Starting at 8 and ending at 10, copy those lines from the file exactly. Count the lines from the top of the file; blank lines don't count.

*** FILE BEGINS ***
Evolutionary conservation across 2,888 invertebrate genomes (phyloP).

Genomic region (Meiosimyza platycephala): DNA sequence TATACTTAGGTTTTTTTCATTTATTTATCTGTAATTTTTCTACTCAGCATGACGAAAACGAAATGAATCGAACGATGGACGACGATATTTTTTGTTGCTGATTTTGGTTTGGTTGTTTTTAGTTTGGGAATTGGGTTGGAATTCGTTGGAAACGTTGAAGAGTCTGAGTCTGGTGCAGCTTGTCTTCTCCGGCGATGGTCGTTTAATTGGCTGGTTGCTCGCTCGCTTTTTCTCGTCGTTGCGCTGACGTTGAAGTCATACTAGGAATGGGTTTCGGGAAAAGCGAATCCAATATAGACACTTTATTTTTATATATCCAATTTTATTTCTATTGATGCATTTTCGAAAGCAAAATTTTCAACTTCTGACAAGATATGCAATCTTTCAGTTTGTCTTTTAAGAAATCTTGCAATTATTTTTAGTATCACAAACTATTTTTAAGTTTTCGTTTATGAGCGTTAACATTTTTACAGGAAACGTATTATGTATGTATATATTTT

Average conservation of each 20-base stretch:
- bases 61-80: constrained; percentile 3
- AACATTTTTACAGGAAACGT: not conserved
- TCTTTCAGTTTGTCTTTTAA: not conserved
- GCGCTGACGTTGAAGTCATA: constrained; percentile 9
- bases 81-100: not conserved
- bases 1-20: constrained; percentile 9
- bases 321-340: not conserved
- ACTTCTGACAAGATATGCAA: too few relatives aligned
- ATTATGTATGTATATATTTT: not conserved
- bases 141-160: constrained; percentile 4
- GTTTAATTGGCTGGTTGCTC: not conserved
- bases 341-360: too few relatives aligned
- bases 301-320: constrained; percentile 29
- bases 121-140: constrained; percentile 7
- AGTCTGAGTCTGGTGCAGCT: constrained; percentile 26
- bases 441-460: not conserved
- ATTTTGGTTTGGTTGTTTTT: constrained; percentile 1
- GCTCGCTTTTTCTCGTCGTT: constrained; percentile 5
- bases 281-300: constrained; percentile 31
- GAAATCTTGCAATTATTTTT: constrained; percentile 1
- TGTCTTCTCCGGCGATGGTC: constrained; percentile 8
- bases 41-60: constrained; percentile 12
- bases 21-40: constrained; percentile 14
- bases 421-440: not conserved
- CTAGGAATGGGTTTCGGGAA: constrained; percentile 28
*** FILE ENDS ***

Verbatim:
- bases 81-100: not conserved
- bases 1-20: constrained; percentile 9
- bases 321-340: not conserved